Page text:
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We are receiving an input parameter value as a pipe-delimited key-value pair, separated with = symbols. For example:

"|User=0101|Name=ImNewUser|IsAdmin=0|RefId=23ae2123cd223bf235|"

So the format is: |KEY=VALUE|KEY_2=VALUE_2|....|KEY_n=VALUE_n|

I need to split it into a JSON object. So, my object should be :

{
 'User':'0101',
 'Name':'ImNewUser',
 'IsAdmin':'0',
 'RefId'='23ae2123cd223bf235'
}

What will be best way to go, since there are multiple options:

  • I can use split with | and again on each element split with =.
  • I can depend on regular expression and do string replace.
  • Split it with = remove trailing | symbol and associate two different arrays with indexes.

Can anyone tell me the best/most efficient way of doing this in JavaScript (programming in Node.js)?

share|improve this question
1  
Split on | then =. It's simple and efficient. Trim the leading and trailing | if needed. – mpen Apr 27 '13 at 7:48
up vote 21 down vote accepted

The first one sounds good:

var str = "|User=0101|Name=ImNewUser|IsAdmin=0|RefId=23ae2123cd223bf235|";


var result = {};
str.split('|').forEach(function(x){
    var arr = x.split('=');
    arr[1] && (result[arr[0]] = arr[1]);
});
share|improve this answer
    
Your solution is almost twice as fast as my regex one. If you run it 100000 times on my macbook pro, your one takes 247 ms and mine takes 454 ms to do the same. Bravo! – Billy Moon Apr 27 '13 at 14:13

If you do decide to use regex, make sure it's block rockin' regex like this:

var result = {};

s.replace(/([^=|]+)=([^|]*)/g, function(noStep3, a, b) { result[a] = b; });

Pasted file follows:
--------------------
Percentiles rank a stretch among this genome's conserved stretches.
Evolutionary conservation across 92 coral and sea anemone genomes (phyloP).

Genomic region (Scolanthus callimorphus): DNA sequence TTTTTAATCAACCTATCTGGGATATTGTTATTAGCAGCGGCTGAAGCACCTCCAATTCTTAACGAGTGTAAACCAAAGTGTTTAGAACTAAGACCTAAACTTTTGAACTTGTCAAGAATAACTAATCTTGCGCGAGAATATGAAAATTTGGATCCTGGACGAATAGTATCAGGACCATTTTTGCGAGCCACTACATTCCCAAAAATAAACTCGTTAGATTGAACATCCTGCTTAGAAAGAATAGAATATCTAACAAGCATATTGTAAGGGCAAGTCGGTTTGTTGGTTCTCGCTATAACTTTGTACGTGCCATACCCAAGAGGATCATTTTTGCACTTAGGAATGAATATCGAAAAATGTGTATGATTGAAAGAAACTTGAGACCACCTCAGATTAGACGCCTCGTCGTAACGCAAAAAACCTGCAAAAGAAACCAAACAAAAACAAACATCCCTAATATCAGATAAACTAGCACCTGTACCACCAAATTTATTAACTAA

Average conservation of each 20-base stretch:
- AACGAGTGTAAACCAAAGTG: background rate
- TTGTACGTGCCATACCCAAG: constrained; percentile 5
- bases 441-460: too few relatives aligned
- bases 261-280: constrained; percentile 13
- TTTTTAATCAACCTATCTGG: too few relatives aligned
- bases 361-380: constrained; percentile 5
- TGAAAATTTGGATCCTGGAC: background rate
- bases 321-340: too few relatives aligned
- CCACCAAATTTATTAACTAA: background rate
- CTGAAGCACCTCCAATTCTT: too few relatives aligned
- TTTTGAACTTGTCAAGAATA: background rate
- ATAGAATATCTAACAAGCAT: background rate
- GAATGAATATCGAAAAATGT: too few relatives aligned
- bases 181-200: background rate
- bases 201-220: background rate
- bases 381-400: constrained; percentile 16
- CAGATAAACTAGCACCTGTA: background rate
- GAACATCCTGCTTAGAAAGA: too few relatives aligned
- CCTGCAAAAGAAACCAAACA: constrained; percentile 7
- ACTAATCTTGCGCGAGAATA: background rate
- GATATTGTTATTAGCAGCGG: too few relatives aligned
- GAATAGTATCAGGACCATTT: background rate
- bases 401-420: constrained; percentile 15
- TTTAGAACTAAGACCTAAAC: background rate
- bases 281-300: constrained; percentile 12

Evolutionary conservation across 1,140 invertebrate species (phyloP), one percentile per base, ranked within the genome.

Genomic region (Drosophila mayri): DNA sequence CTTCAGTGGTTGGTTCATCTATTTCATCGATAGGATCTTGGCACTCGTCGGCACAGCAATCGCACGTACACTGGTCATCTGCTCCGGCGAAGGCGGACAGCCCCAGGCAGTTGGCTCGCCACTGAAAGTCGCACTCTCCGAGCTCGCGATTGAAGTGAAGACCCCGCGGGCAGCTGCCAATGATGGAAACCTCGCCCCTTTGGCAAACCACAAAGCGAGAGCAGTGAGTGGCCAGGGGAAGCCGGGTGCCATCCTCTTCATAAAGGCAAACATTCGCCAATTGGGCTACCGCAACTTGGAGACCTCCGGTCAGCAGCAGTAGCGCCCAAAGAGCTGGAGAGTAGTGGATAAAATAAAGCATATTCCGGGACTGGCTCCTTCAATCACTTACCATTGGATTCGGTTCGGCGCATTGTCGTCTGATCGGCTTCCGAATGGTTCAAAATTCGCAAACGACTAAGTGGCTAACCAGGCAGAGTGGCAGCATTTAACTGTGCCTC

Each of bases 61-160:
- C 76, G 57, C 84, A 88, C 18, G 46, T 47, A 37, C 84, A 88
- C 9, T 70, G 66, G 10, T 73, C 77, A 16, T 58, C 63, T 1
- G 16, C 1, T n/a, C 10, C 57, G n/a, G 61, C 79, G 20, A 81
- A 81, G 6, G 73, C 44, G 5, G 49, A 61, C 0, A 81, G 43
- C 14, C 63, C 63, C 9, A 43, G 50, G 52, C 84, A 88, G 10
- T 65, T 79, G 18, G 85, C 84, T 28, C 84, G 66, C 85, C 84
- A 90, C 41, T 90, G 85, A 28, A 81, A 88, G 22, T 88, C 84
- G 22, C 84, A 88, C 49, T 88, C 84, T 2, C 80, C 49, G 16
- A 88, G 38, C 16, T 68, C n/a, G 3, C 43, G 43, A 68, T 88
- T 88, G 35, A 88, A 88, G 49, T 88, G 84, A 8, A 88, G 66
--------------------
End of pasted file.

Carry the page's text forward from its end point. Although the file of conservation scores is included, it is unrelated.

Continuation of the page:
regex railroad

share|improve this answer
    
The #1 answer to me, but there's no need to capture =, simply: replace(/([^|=]+)=([^|]+)/g, function(_, x, y) { obj[x] = y }) – georg Apr 27 '13 at 8:36
    
@thg435 right you are - how crufty of me! I updated... – Billy Moon Apr 27 '13 at 9:40
var str = "|User=0101|Name=ImNewUser|IsAdmin=0|RefId=23ae2123cd223bf235|";


var result = {}, name;
str.substring(1, str.length-1).split(/\||=/).forEach(function(item, idx){
   idx%2 ? (result[name] = item) : (name = item); 
});
share|improve this answer

I would just use regular expressions to group (see here) each KEY=VALUE pair and then iterate over them to fill up the JSON object. So you could have something like this:

var re = /(([^=\|]+)=([^=\|]+))/g;
var match;
var myString = "|User=0101|Name=ImNewUser|IsAdmin=0|RefId=23ae2123cd223bf235|";
while (match = re.exec(myString)) {
    console.log(match);
    // first iteration returns ["User=0101","User=0101","User","0101"] and so on
}
share|improve this answer

Cleanest way possible, you can modify the source to split by a different delimiter.

https://gist.github.com/allensarkisyan/5873977#file-parsequerystring-js

`/**
* @name - parseQueryString 
* @author - Allen Sarkisyan
* @license - Open Source MIT License
*
* @description - Parses a query string into an Object.
* - Optionally can also parse location.search by invoking without an argument
*/`

`
function parseQueryString(queryString) {
    var obj = {};
    function sliceUp(x) { x.replace('?', '').split('&').forEach(splitUp); }
    function splitUp(x) { var str = x.split('='); obj[str[0]] = decodeURIComponent(str[1]); }
    try { (!queryString ? sliceUp(location.search) : sliceUp(queryString)); } catch(e) {}
   return obj;
}
`
share|improve this answer

Replace the '|' with "','"; and = with ':';

Then replace the first ',' with x={', the last ',' with '} and evaluate the string.

Warning: There's of course a security issue involved, if somebody else can provide the data.

a=str.replace(/\|/g,"','").replace(/=/g,"':'");
eval('result={' + a.substring(2,a.length-2) + '}');

Don't know how to easily do this as a one-liner.

share|improve this answer
1  
creative, but sounds vulnerable to injection. – mpen Apr 27 '13 at 7:47
    
Yes it is. One can also google for a regexp that checks if a string is safe to evaluate. The simpler the regexp (=language) is, the more (safe) features it has to drop. – Aki Suihkonen Apr 27 '13 at 7:53
1  
instead of evaluating, why not JSON.parse the string? – Billy Moon Apr 27 '13 at 8:09
    
"|a=b|c=this',will:break|d=e|", "|a=b|c=this'};console.log(\"I'm freeee\");void {'d=e|" – Paul S. Apr 27 '13 at 8:21
    
Last time I checked, eval was supposed to be an order of magnitude faster. And we are anyway living dangerously here with this answer. I think we need to do jsperf.com entry here. – Aki Suihkonen Apr 27 '13 at 8:27

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